Ebola in America_Oct13
A member of the CG Environmental hazmat team disinfects the entrance to the residence of Nina Pham, a health worker at the Texas Health Presbyterian Hospital who has contracted Ebola in Dallas, on Oct. 12, 2014. Reuters/Jaime R. Carrero

American hospitals will be subject to a stricter regimen while treating Ebola patients in the future as the U.S. Centers for Disease Control and Prevention, or CDC, is coming up with new guidelines aimed at containing the virus' outbreak. The move follows criticism that a lack of adequate safety measures led to two nurses being infected at a Dallas hospital.

The new guidelines will require nurses to be fully covered while treating patients with Ebola or those suspected of having the virus. Existing guidelines were developed based on guidance from the World Health Organization, which had earlier allowed workers in West Africa to have portions of their skin exposed, according to Anthony Fauci, director of the National Institute of Allergy and Infectious Diseases, a part of the National Institutes of Health.

“The guidelines did have some exposure of skin,” Fauci said in an interview, according to the Wall Street Journal, adding: “We want to make sure everything is covered.”

The CDC's latest move comes after two health care workers at the Texas Health Presbyterian Hospital in Dallas contracted the virus while treating an infected patient who eventually died from the disease. The two nurses are currently undergoing treatment at separate facilities in the U.S.
After the nurses came down with the virus, and the CDC criticized the hospital for not following appropriate protocol while dealing with the infected patient, the National Nurses United, a nurses' union, claimed last week that the Texas hospital did not have enough protective measures to deal with Ebola patients.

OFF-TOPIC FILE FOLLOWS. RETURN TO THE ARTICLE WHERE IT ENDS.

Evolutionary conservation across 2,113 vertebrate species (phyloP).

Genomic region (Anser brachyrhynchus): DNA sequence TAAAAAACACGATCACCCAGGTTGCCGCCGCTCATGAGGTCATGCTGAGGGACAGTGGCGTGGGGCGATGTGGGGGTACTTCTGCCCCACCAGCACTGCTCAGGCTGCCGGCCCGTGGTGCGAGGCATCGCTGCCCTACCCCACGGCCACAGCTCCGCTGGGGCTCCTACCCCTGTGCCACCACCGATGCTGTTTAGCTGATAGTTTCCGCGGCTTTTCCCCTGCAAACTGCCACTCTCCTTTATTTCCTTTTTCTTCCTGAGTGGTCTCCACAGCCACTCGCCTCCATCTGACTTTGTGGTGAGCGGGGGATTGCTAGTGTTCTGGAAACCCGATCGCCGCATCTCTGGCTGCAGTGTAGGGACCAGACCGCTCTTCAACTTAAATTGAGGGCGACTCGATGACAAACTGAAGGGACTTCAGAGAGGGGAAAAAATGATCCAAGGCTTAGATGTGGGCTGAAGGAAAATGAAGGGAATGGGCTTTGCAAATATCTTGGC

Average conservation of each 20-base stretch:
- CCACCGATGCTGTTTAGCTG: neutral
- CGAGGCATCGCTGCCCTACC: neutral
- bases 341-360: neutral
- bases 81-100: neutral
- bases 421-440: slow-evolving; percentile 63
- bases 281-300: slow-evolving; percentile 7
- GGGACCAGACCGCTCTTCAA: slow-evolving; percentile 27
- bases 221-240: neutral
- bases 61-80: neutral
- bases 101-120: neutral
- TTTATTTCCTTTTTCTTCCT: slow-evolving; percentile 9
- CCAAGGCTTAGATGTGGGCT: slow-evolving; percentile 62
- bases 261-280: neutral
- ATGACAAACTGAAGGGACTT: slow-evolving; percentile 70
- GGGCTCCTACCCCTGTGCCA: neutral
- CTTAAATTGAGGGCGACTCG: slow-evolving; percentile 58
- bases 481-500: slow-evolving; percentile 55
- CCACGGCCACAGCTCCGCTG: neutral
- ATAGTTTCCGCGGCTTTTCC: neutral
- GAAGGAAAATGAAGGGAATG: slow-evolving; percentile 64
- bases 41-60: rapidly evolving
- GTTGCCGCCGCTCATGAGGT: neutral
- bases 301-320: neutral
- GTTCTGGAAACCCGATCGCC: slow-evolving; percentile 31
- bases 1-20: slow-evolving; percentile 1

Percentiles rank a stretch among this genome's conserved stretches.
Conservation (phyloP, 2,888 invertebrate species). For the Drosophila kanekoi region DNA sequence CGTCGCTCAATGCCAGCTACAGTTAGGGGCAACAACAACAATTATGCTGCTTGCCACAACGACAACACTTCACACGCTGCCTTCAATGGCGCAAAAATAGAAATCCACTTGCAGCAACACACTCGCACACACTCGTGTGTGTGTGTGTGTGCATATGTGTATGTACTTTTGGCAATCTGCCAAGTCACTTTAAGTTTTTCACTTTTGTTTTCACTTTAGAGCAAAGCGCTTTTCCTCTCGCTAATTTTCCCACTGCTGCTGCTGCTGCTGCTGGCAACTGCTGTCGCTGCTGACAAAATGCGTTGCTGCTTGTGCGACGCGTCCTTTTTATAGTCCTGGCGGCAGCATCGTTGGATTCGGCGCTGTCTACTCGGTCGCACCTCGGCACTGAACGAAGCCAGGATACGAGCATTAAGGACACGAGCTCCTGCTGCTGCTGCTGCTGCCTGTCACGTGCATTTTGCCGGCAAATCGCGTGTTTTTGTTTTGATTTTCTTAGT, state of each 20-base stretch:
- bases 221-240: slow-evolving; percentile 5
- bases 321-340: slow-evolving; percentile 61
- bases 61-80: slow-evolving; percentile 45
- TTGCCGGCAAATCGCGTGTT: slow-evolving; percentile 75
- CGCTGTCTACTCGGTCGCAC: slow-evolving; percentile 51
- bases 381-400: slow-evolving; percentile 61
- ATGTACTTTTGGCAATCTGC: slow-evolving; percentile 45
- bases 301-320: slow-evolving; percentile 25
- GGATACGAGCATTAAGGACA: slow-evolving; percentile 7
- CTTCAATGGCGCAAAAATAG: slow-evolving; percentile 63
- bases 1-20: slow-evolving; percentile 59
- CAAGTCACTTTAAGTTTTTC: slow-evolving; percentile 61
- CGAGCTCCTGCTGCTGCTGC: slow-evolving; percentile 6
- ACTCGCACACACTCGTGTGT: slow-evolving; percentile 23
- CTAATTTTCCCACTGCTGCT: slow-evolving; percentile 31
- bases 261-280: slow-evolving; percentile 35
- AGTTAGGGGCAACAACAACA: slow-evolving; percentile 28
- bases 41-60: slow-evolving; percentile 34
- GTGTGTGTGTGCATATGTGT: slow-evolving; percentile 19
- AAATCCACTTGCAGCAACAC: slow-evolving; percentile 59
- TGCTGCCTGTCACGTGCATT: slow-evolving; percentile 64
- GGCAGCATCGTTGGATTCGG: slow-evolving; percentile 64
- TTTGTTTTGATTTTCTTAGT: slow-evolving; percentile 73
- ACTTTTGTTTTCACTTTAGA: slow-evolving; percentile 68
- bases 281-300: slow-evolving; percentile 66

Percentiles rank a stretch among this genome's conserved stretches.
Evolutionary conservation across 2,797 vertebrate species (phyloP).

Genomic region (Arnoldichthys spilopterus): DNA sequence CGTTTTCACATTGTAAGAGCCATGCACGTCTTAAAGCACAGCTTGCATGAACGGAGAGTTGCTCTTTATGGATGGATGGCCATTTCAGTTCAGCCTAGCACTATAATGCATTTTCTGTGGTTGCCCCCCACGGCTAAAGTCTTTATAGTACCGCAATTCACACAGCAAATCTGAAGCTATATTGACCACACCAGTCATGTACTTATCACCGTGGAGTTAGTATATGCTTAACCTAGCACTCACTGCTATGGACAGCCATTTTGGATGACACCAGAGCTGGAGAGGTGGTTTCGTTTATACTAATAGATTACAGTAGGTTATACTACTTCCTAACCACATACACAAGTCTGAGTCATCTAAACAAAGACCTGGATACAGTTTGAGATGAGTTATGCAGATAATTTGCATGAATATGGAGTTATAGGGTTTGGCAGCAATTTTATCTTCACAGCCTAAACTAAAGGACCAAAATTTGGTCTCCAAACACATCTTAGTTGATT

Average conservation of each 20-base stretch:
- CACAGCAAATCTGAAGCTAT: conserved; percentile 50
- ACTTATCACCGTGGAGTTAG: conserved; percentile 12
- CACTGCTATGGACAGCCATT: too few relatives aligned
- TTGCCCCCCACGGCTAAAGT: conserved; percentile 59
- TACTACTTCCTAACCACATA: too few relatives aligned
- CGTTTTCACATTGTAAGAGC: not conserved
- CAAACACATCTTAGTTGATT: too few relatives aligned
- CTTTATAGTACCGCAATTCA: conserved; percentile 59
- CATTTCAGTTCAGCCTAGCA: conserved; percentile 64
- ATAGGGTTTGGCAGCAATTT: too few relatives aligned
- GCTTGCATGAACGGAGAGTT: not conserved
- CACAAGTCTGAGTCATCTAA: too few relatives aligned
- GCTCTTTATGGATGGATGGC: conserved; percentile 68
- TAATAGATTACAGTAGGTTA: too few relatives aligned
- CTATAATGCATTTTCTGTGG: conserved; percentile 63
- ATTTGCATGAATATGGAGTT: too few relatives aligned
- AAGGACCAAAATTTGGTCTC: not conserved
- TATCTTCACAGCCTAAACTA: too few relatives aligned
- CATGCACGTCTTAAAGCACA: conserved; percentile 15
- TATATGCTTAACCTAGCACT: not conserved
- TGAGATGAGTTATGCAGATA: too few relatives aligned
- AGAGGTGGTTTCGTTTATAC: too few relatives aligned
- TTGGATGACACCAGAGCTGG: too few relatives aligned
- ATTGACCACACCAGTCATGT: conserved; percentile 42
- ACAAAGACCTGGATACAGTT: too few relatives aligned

On Sunday, the Pentagon ordered the creation of a 30-person rapid-response medical support team to tackle the deadly virus. And, on Saturday night, President Barack Obama held a meeting with his national-security and public-health teams, in which the process of tracking down people who may have contracted the disease was discussed. He also said that there was no plan to implement a travel ban, to and from West Africa, which has been called for by some to contain the virus to certain geographies.
The U.S. has now assigned Emory University Hospital in Atlanta; the National Institutes of Health in Bethesda, Maryland; St. Patrick Hospital in Missoula, Montana; and Nebraska Medical Center in Omaha, to handle Ebola cases.

“We need to have more than just the four [hospitals] in which you have people who are pre-trained, so that you don’t come in, and then that’s the first time you start thinking about it,” Fauci said, according to the Journal, adding: “It can’t just be four. We may not even need any more, and we hope we don’t.”

The Ebola epidemic, the worst since its discovery in 1976, has so far claimed over 4,500 lives, and more than 8,000 people have been infected, mostly in West Africa.